You know those people whose lives are like far-fetched movies, the ones who seem to attract drama and lurch from one unlikely event to another? Well, you’ll find few better examples than a certain Mr Charles Wells. Famous for breaking the bank at the Monte Carlo Casino, way back in 1891, his life was rather ‘interesting’ to say the least!
Ships, Sugar and… Lead
Born in Hertfordshire, England, in 1841, his family moved to France when he was just a few weeks old. Wells started his rather colourful career as an engineer at shipyards in Marseille during the 1860s, but he also seems to have worked at a sugar beet processing plant in the Ukraine, and at a lead mine in Spain, just for variety. After making a small fortune, in a rare moment of honesty, with the patent for a device that regulated the speed of ships’ propellers, Wells moved to Paris in 1879. That’s where he really started getting into mischief.
Wells somehow managed to persuade a significant number of gullible rich Parisians to invest in a non-existent railway construction project in the Pas-de-Calais. He was duly convicted by a French court, but had already fled to Britain with his ill-gotten money. Instead of laying low, Wells just couldn’t help himself, and started courting investment in his latest inventions. Of course, none of the inventions actually existed, but he must have been a persuasive fellow because one investor alone lost the equivalent to almost £2 million in today’s money!
To the Casino Old Chap!
In 1891 Wells visited the Monte Carlo Casino several times. With an initial stake of £4,000 (a lot of money back then), he won roughly £60,000, or about £6 million in today’s money, breaking the bank several times. ‘Breaking the bank’ meant winning more than the 100,000 francs – known as ‘the bank’ – that was allocated to each gaming table at the start of the day.
What did Wells do with the money? He purchased a ship and, after converting it into a late-Victorian superyacht, he named it Palais Royal. Despite several return trips to Monte Carlo he never managed to repeat his success of 1891. He didn’t get to enjoy his ship for very long though, because in 1892 he was arrested, whilst on board, and extradited to Britain to face charges regarding his fraudulent investment schemes. After a lengthy eight year prison stretch he served another shorter sentence in Britain and two more in France, all relating to fraud.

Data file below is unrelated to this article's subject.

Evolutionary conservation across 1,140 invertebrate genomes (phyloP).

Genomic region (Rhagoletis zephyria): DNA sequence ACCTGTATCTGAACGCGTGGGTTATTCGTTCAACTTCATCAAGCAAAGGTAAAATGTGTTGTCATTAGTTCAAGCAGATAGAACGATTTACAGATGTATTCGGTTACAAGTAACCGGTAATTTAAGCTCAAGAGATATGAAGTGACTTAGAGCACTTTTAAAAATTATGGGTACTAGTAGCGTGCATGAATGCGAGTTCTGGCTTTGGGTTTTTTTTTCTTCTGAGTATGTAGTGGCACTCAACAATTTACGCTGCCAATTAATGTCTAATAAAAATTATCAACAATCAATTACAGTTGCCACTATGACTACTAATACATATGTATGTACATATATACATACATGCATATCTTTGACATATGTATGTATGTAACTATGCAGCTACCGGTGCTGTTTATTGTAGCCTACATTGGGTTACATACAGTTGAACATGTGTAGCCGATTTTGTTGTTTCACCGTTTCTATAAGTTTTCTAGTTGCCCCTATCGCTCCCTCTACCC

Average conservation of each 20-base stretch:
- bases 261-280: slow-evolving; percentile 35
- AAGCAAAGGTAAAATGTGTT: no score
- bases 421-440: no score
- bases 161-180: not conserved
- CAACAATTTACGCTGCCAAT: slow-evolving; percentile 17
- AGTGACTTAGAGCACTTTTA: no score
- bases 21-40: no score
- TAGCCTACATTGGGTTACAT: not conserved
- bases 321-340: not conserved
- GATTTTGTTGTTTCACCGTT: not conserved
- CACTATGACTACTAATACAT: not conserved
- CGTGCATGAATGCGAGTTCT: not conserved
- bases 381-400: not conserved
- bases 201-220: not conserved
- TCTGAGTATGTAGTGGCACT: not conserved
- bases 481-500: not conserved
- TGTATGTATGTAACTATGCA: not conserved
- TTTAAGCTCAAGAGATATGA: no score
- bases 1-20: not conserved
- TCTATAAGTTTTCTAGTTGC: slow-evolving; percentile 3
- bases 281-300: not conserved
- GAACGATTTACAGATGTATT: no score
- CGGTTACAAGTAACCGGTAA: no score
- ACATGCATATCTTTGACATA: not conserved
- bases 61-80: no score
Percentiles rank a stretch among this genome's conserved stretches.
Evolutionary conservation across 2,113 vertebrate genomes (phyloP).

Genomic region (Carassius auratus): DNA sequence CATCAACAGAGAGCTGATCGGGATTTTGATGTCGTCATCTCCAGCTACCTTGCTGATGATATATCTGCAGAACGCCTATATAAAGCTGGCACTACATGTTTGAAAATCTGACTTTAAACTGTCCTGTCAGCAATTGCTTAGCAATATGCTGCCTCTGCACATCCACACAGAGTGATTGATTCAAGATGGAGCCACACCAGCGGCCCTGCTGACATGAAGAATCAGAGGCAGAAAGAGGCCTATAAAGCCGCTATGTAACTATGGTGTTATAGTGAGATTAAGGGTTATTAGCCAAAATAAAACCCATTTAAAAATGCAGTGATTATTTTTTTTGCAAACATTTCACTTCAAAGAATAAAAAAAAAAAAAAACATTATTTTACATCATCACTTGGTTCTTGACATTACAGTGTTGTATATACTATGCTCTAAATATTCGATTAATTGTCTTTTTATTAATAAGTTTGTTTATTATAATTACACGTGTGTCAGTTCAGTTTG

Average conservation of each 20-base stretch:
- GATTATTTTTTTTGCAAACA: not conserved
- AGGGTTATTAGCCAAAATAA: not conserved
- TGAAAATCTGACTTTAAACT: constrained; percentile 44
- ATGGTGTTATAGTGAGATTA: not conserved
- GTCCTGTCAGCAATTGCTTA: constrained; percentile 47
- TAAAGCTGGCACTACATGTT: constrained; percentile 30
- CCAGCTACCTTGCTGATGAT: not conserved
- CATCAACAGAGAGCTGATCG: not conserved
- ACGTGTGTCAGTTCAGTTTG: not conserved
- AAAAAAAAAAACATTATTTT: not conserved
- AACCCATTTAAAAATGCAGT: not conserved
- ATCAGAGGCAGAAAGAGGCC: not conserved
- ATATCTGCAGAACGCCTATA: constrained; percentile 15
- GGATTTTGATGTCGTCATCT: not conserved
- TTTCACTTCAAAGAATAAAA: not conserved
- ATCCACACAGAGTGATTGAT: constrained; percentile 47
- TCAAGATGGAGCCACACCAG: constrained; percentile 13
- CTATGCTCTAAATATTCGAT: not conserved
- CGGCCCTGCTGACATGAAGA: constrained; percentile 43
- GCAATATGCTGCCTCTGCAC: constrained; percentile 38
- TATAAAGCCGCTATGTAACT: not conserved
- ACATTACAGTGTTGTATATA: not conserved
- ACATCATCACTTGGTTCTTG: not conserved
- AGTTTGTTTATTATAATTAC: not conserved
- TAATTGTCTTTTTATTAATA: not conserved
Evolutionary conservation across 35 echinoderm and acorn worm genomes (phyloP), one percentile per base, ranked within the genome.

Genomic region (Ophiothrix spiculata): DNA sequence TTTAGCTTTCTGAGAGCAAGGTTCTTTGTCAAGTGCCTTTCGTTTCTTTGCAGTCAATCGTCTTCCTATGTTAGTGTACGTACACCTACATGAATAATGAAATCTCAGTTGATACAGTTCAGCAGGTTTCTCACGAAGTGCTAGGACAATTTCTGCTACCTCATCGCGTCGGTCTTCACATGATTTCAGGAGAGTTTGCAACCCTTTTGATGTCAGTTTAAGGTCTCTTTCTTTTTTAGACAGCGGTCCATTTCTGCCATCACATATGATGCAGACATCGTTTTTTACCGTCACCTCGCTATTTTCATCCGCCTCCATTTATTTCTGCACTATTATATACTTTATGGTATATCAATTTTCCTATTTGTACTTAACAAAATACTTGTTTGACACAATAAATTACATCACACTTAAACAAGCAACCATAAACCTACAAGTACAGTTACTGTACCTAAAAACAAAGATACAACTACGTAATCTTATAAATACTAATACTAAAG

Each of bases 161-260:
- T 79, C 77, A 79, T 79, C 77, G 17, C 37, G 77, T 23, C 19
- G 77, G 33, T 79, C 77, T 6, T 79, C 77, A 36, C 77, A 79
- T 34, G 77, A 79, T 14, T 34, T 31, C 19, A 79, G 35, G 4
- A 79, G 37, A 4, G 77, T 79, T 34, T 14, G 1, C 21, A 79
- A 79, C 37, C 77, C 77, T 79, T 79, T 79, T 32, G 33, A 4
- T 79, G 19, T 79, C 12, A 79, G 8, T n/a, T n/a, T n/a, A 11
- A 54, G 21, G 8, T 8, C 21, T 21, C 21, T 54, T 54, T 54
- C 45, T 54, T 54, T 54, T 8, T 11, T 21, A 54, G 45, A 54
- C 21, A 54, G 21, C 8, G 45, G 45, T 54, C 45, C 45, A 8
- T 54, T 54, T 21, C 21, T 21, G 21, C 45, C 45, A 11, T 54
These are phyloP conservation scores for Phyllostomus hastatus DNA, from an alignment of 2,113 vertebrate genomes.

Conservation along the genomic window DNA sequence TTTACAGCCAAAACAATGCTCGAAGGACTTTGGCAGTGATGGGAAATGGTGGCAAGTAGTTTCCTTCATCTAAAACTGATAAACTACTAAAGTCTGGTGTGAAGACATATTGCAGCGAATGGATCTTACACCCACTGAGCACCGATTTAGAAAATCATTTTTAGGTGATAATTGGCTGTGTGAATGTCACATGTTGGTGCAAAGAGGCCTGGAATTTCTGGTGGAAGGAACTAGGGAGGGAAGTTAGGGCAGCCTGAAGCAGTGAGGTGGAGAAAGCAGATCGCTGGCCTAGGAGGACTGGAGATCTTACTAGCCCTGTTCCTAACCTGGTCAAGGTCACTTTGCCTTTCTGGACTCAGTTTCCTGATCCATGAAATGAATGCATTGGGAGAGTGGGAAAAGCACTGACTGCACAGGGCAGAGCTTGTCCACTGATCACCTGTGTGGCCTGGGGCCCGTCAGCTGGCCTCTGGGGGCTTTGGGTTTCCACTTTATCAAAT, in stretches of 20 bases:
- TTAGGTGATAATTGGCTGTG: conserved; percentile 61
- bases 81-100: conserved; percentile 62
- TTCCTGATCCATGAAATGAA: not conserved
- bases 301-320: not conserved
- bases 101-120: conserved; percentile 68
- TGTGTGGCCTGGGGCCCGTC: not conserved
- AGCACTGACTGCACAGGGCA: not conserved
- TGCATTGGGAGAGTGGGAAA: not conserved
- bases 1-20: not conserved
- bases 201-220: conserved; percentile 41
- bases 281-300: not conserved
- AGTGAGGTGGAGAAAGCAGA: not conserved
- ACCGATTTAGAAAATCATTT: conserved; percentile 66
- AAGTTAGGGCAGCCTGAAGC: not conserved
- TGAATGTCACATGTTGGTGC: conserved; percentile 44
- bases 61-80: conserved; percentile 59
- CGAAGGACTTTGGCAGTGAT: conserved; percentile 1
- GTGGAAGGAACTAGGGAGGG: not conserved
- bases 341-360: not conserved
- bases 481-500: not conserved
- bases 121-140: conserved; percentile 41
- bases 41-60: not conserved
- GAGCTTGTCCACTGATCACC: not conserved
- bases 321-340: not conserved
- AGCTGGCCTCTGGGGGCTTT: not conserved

The Last Gamble
By that point you’d have thought that Mr Wells would have learned his lessons and gone straight, but no, of course not. The irrepressible swindler once more returned to Paris, this time setting up the world’s first large scale ‘Ponzi’ scheme (ahead of the infamous Charles Ponzi, after whom such frauds are now named, by a decade). Establishing a private bank, under the alias of ‘Lucien Rivier’, he promised investors ridiculously high returns, and used new depositors’ money to pay existing ones. The fraud was insanely successful, and grew fast enough for him to keep it up for a while, before the authorities cottoned on, and he once more fled to Britain, where, he was arrested again in January 1912.
The exact date of the demise of the illustrious Mr Wells is a point of argument, but many think it was 1922. So what does history make of Wells? He gambling exploits were made famous in a popular late 19th century song, Fred Gilbert’s ‘The Man Who Broke the Bank at Monte Carlo’, a 1935 film and a 1983 book, both by the same name, and they have inspired theatrical productions and numerous other books and films. But the big mystery remains. Did Wells really use the ‘infallible system’ he claimed to have devised, for his big wins at Monte Carlo, or was he just insanely lucky? Nefarious as he was, he was obviously a highly intelligent man, as evidenced by his genuine invention, and the fact that he managed to trick so many wealthy, and otherwise astute, people during his long career of fraud.
What do you make of Mr Wells, and is his ‘infallible system’ real and written down somewhere? Either way, surely this story is deserving of a big-budget mini-series?
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